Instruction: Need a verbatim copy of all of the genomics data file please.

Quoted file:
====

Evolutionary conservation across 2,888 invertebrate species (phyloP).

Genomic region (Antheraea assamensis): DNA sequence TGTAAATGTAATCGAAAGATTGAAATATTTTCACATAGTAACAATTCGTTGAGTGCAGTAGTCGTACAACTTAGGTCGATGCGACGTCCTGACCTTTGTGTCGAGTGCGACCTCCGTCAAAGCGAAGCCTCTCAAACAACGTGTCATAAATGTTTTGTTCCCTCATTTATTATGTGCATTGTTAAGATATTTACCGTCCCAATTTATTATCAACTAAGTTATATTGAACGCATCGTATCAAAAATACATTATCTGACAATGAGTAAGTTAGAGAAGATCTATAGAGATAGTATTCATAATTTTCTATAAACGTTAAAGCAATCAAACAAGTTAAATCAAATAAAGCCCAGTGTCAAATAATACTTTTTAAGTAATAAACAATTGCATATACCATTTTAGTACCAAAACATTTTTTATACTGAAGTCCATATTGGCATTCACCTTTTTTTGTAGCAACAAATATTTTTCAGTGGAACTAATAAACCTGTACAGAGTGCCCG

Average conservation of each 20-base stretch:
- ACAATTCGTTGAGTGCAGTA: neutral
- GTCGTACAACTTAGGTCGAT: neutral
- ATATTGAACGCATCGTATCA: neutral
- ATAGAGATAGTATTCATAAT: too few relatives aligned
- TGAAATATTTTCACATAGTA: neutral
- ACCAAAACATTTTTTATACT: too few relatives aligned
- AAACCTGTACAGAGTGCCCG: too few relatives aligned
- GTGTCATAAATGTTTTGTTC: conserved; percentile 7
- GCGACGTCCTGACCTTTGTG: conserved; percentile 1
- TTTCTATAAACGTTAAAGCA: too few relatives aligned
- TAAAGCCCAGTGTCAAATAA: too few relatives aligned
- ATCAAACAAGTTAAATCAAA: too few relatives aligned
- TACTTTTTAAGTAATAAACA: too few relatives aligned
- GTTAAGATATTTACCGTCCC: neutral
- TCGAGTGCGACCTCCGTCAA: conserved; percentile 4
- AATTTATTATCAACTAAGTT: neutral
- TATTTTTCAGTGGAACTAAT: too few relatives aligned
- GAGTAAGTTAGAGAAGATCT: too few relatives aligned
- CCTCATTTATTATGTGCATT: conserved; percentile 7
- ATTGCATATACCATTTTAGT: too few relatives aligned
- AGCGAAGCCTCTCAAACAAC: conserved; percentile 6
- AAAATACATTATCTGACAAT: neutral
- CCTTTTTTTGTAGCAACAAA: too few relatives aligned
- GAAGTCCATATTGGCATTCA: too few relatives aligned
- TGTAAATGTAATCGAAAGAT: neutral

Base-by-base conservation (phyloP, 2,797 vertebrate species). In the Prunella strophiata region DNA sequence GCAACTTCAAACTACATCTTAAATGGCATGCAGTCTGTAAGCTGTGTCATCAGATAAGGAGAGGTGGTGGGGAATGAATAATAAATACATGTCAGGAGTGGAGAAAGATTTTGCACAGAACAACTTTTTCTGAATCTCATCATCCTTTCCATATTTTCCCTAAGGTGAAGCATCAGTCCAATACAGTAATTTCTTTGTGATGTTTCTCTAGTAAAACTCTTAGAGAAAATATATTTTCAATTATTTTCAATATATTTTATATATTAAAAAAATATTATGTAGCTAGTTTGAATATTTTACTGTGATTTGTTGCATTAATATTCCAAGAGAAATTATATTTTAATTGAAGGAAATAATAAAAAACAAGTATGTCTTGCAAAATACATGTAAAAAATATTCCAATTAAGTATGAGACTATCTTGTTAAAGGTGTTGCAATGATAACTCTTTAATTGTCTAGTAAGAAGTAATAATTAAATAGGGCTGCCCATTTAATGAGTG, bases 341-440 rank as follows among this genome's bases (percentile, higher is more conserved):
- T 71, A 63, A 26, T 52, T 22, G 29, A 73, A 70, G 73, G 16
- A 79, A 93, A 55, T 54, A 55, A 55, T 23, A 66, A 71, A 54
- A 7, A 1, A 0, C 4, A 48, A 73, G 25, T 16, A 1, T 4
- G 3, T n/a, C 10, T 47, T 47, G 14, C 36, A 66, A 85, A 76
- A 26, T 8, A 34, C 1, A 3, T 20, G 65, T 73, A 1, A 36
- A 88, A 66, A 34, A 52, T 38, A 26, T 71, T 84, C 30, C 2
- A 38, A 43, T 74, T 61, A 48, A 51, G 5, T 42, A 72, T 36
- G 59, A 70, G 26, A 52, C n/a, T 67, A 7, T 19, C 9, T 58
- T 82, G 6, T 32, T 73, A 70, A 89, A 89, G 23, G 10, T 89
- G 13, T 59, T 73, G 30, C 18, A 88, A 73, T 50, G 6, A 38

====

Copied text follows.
Evolutionary conservation across 2,888 invertebrate species (phyloP).

Genomic region (Antheraea assamensis): DNA sequence TGTAAATGTAATCGAAAGATTGAAATATTTTCACATAGTAACAATTCGTTGAGTGCAGTAGTCGTACAACTTAGGTCGATGCGACGTCCTGACCTTTGTGTCGAGTGCGACCTCCGTCAAAGCGAAGCCTCTCAAACAACGTGTCATAAATGTTTTGTTCCCTCATTTATTATGTGCATTGTTAAGATATTTACCGTCCCAATTTATTATCAACTAAGTTATATTGAACGCATCGTATCAAAAATACATTATCTGACAATGAGTAAGTTAGAGAAGATCTATAGAGATAGTATTCATAATTTTCTATAAACGTTAAAGCAATCAAACAAGTTAAATCAAATAAAGCCCAGTGTCAAATAATACTTTTTAAGTAATAAACAATTGCATATACCATTTTAGTACCAAAACATTTTTTATACTGAAGTCCATATTGGCATTCACCTTTTTTTGTAGCAACAAATATTTTTCAGTGGAACTAATAAACCTGTACAGAGTGCCCG

Average conservation of each 20-base stretch:
- ACAATTCGTTGAGTGCAGTA: neutral
- GTCGTACAACTTAGGTCGAT: neutral
- ATATTGAACGCATCGTATCA: neutral
- ATAGAGATAGTATTCATAAT: too few relatives aligned
- TGAAATATTTTCACATAGTA: neutral
- ACCAAAACATTTTTTATACT: too few relatives aligned
- AAACCTGTACAGAGTGCCCG: too few relatives aligned
- GTGTCATAAATGTTTTGTTC: conserved; percentile 7
- GCGACGTCCTGACCTTTGTG: conserved; percentile 1
- TTTCTATAAACGTTAAAGCA: too few relatives aligned
- TAAAGCCCAGTGTCAAATAA: too few relatives aligned
- ATCAAACAAGTTAAATCAAA: too few relatives aligned
- TACTTTTTAAGTAATAAACA: too few relatives aligned
- GTTAAGATATTTACCGTCCC: neutral
- TCGAGTGCGACCTCCGTCAA: conserved; percentile 4
- AATTTATTATCAACTAAGTT: neutral
- TATTTTTCAGTGGAACTAAT: too few relatives aligned
- GAGTAAGTTAGAGAAGATCT: too few relatives aligned
- CCTCATTTATTATGTGCATT: conserved; percentile 7
- ATTGCATATACCATTTTAGT: too few relatives aligned
- AGCGAAGCCTCTCAAACAAC: conserved; percentile 6
- AAAATACATTATCTGACAAT: neutral
- CCTTTTTTTGTAGCAACAAA: too few relatives aligned
- GAAGTCCATATTGGCATTCA: too few relatives aligned
- TGTAAATGTAATCGAAAGAT: neutral

Base-by-base conservation (phyloP, 2,797 vertebrate species). In the Prunella strophiata region DNA sequence GCAACTTCAAACTACATCTTAAATGGCATGCAGTCTGTAAGCTGTGTCATCAGATAAGGAGAGGTGGTGGGGAATGAATAATAAATACATGTCAGGAGTGGAGAAAGATTTTGCACAGAACAACTTTTTCTGAATCTCATCATCCTTTCCATATTTTCCCTAAGGTGAAGCATCAGTCCAATACAGTAATTTCTTTGTGATGTTTCTCTAGTAAAACTCTTAGAGAAAATATATTTTCAATTATTTTCAATATATTTTATATATTAAAAAAATATTATGTAGCTAGTTTGAATATTTTACTGTGATTTGTTGCATTAATATTCCAAGAGAAATTATATTTTAATTGAAGGAAATAATAAAAAACAAGTATGTCTTGCAAAATACATGTAAAAAATATTCCAATTAAGTATGAGACTATCTTGTTAAAGGTGTTGCAATGATAACTCTTTAATTGTCTAGTAAGAAGTAATAATTAAATAGGGCTGCCCATTTAATGAGTG, bases 341-440 rank as follows among this genome's bases (percentile, higher is more conserved):
- T 71, A 63, A 26, T 52, T 22, G 29, A 73, A 70, G 73, G 16
- A 79, A 93, A 55, T 54, A 55, A 55, T 23, A 66, A 71, A 54
- A 7, A 1, A 0, C 4, A 48, A 73, G 25, T 16, A 1, T 4
- G 3, T n/a, C 10, T 47, T 47, G 14, C 36, A 66, A 85, A 76
- A 26, T 8, A 34, C 1, A 3, T 20, G 65, T 73, A 1, A 36
- A 88, A 66, A 34, A 52, T 38, A 26, T 71, T 84, C 30, C 2
- A 38, A 43, T 74, T 61, A 48, A 51, G 5, T 42, A 72, T 36
- G 59, A 70, G 26, A 52, C n/a, T 67, A 7, T 19, C 9, T 58
- T 82, G 6, T 32, T 73, A 70, A 89, A 89, G 23, G 10, T 89
- G 13, T 59, T 73, G 30, C 18, A 88, A 73, T 50, G 6, A 38